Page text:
Thanks to online shops like AliExpress, DX, Banggood, Wish and countless others you can buy all sorts of random, interesting and sometimes useless shit for very cheap.
Usually I buy from AliExpress and most of the time its some electronic stuff that are way overpriced in my country, or I just can’t get them locally. In this case, I was browsing through as usual and was recommended these seemingly random ICs (integrated circuits) that to me (as a kid that liked to tear things apart and see what’s inside) looked a bit familiar from electronic toys or interactive souvenirs.
So I looked through most of them and got hit by nostalgia and interest to see how they function and what can they do. I ordered a few different types of ICs and most of them are sold in bulk.
All of the modules that I found are bare and you need to add extra components yourself, which mostly are a some kind of an NPN transistor and a 104 ceramic capacitor. Also there are no schematic or any information whatsoever about them, so you either poke the contacts yourself to see how these work or search the obscure code written on the PCB and hope for the best.
In my case, I searched, and if you dig deep enough you can find the relevant information.
So anyway, I started out with the smallest one – an alarm/siren module that is called a “119 siren chip” and the PCB code is LX10. There are a couple of different ICs available of this same type, dunno how they differ, might be just a different sound encoded. And it’s sold in bulk of 5 pieces for €0.58.
For this one you have to add a resistor, an NPN transistor and a 104 ceramic cap following this schematic below (which I found on the web).
It works best with a very small membrane speaker, I used a 0.5W 8ohm one. And changing the resistor changed the speed and pitch of the sound produced with lower values making the siren faster. Also it’s powered from 3V.
Next one I tried had a code LX9300H on the PCB and it’s supposed to be a happy birthday melody of some sort (might be the case with another version) but this melody is Bagatelle No. 25 in A minor (or Für Elise in laymans terms). There are apparently a non H version that has a little different layout and I don’t know what it does.
Again, add an NPN transistor and a 104 cap following the schematic below I also found on the web and it’s sold in bulk by 5 pieces for €0.87.
But for this to actually play a melody, you need to short the two contacts marked yellow.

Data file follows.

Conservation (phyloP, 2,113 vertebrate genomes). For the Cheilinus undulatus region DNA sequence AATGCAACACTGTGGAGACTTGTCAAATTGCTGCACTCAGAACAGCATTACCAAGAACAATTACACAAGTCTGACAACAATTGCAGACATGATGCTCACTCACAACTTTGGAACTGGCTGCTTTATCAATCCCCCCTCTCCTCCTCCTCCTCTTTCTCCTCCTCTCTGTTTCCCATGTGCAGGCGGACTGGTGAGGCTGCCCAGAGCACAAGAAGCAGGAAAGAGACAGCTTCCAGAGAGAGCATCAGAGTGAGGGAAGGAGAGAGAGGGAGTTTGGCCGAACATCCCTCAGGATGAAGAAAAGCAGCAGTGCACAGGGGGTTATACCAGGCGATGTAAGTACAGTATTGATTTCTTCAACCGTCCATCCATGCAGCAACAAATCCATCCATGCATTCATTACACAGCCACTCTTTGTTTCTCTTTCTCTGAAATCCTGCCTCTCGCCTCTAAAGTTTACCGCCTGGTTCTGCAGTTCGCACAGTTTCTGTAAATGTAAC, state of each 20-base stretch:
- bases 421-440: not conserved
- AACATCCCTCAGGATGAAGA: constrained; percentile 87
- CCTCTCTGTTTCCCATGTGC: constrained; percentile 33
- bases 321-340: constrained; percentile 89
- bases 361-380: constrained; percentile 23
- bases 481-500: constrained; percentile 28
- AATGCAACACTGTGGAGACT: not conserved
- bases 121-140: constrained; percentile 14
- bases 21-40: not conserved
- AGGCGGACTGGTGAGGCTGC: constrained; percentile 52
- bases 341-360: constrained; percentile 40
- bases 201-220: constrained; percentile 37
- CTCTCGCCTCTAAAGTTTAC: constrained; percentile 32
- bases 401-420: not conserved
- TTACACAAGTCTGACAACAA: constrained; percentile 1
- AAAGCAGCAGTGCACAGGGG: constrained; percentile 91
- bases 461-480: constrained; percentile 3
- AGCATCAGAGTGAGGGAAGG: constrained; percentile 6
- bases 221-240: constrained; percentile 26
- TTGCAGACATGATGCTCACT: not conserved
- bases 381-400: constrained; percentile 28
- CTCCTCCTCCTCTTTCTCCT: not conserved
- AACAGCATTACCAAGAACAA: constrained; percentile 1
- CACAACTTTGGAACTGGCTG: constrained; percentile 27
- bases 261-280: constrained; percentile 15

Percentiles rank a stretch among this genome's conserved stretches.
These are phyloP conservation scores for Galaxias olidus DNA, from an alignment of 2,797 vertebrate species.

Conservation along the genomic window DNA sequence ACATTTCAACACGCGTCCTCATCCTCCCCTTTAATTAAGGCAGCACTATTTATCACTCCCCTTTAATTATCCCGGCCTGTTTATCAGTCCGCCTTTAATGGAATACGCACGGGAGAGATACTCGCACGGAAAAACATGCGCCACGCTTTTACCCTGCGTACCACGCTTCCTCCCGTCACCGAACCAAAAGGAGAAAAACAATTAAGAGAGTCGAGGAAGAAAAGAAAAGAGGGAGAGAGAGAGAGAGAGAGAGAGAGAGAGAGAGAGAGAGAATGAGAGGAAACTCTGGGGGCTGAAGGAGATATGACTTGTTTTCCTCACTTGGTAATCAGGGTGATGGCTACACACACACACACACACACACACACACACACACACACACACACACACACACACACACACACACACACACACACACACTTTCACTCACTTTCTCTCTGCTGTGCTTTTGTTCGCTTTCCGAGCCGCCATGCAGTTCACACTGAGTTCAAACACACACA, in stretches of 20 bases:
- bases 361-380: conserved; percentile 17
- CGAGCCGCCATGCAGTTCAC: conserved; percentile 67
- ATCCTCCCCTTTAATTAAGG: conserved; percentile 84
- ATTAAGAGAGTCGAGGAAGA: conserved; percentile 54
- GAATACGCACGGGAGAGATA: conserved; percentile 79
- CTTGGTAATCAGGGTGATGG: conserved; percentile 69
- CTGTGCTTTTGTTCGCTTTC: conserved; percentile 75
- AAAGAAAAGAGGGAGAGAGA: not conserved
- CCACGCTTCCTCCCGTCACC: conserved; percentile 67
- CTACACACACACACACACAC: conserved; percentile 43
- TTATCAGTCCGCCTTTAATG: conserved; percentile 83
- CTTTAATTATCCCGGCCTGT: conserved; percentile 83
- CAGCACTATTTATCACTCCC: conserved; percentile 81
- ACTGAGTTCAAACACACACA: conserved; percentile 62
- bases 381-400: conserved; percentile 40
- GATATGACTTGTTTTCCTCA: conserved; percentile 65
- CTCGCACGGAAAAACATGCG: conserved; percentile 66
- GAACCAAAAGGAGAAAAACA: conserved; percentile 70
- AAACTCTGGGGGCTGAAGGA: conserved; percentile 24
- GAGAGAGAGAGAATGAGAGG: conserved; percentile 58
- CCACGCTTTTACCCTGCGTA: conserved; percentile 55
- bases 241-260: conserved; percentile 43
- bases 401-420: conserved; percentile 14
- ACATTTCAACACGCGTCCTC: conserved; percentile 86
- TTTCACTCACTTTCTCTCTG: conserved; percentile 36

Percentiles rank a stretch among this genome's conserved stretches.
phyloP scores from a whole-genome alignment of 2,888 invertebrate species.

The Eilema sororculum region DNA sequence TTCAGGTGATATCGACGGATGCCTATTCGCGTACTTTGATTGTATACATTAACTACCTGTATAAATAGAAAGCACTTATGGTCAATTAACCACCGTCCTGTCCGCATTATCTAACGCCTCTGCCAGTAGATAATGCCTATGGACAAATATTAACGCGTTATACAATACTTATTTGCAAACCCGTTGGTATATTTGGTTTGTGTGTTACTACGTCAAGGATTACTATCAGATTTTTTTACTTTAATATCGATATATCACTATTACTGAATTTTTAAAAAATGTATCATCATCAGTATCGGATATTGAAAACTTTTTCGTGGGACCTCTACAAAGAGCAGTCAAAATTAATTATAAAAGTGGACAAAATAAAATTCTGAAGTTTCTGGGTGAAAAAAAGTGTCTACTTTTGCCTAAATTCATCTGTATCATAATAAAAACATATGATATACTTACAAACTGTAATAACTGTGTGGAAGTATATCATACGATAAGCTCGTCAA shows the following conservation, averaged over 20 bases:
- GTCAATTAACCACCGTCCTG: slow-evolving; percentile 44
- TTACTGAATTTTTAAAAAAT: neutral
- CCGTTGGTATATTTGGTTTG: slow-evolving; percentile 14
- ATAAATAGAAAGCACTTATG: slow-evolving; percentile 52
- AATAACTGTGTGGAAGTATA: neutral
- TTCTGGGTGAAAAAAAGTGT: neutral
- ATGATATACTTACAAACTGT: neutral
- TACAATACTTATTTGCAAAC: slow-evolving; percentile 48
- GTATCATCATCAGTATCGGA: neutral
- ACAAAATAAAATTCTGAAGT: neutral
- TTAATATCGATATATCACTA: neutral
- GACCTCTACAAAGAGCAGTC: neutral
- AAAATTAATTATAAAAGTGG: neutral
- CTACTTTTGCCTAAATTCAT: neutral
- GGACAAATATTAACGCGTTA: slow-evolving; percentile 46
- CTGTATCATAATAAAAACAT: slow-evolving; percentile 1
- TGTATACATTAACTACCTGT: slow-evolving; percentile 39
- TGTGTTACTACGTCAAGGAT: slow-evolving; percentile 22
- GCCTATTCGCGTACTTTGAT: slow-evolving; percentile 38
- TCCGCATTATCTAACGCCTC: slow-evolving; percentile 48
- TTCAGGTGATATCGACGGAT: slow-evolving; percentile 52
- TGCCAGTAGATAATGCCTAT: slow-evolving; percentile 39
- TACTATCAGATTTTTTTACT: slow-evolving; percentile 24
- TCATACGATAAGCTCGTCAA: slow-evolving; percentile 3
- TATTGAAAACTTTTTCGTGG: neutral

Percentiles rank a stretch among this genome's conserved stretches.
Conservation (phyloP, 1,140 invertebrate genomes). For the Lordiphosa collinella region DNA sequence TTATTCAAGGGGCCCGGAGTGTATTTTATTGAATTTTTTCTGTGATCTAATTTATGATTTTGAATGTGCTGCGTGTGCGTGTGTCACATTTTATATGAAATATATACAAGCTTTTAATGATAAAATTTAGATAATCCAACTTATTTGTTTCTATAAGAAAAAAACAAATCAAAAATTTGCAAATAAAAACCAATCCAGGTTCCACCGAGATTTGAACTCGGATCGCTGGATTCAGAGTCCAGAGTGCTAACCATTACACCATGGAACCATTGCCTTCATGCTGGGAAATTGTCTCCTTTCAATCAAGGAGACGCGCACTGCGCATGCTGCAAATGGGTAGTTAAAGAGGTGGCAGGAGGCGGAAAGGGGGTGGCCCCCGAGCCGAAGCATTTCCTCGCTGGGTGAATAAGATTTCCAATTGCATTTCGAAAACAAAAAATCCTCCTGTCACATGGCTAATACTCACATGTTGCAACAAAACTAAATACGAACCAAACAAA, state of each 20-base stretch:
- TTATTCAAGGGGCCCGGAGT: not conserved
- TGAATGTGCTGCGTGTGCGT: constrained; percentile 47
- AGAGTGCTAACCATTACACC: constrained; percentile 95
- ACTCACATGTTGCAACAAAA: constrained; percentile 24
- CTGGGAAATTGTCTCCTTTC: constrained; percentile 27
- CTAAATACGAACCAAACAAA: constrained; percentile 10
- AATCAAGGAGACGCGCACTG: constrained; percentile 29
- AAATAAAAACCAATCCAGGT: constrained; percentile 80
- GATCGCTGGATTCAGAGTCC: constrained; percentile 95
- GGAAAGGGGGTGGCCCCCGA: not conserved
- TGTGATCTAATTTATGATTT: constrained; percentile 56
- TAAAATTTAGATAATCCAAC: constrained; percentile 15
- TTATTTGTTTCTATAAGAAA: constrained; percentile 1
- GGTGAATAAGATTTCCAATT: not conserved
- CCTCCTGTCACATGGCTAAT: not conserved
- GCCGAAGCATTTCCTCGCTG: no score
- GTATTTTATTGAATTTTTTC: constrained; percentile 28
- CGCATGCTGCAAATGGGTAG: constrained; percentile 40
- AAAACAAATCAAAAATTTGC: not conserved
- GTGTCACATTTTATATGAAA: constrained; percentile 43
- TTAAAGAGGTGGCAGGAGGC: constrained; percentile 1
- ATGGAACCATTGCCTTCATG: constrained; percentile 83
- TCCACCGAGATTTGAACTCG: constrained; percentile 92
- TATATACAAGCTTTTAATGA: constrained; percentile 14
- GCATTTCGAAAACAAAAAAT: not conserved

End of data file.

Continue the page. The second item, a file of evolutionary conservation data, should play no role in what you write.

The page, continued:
Ok, the next one I tried was marketed as “12 Songs Buddhist Music Chip”, sold in bulk of 2 pieces for €1.65 (pretty expensive though) and has a PCB code “M-F344C”.
This is the weirdest one of all that I bought and it actually has 12 melodies (well, sounds at least).
Connecting by the schematic I found deep on the web you can see it just has 2 buttons to play next or previous sound. You might notice that I didn’t need to solder any components on it, but I threw on the 104 cap, never hurts :P
Also, this chip needs 5v and ~200mA to run properly.
Next one I tried a more interesting multi-sound alarm module, sold as “Alarm Module 4 Kind of Sound” and it really has 4 different sounds with a PCB code “CK9561”, but the sounds are a little faint, you might need a small amplifier for this. Requires 3V to work. Is sold in bulk of 10 pieces for €0.67.
As for soldering – again, throw on some components and let it go. Requires 3V to run, resistor controls the speed and pitch and 220Kohm resistor is best to start with.
Here I also added a 104 cap just because and the first schematic is for a bit different IC, for my version I had to connect one terminal of the speaker to the base lead of a transistor.
And the very last chip I tried lets you record your own sound on it. Very simple to use and it even works! To record, hold and press one button, to play press another button. It requires no components to be added apart from buttons, microphone and a speaker. Runs off 3V and is sold €0.60 a piece. Also has a PCB code “LXB18” on it.
Though while recording a sound, the microphone pics up LOTSA static, you might need to use a bit more sensitive microphone and use a potentiometer to control the input signal level. I only had the one that comes with very cheap headphones.
In the video, you can hear the message I recorded which is me counting from one to ten in Lithuanian language.
These are all very simple and interesting ICs and I guess all of them have some sort of legit use-case, even the buddhist one. The alarm ones might have a use in scale modeling though.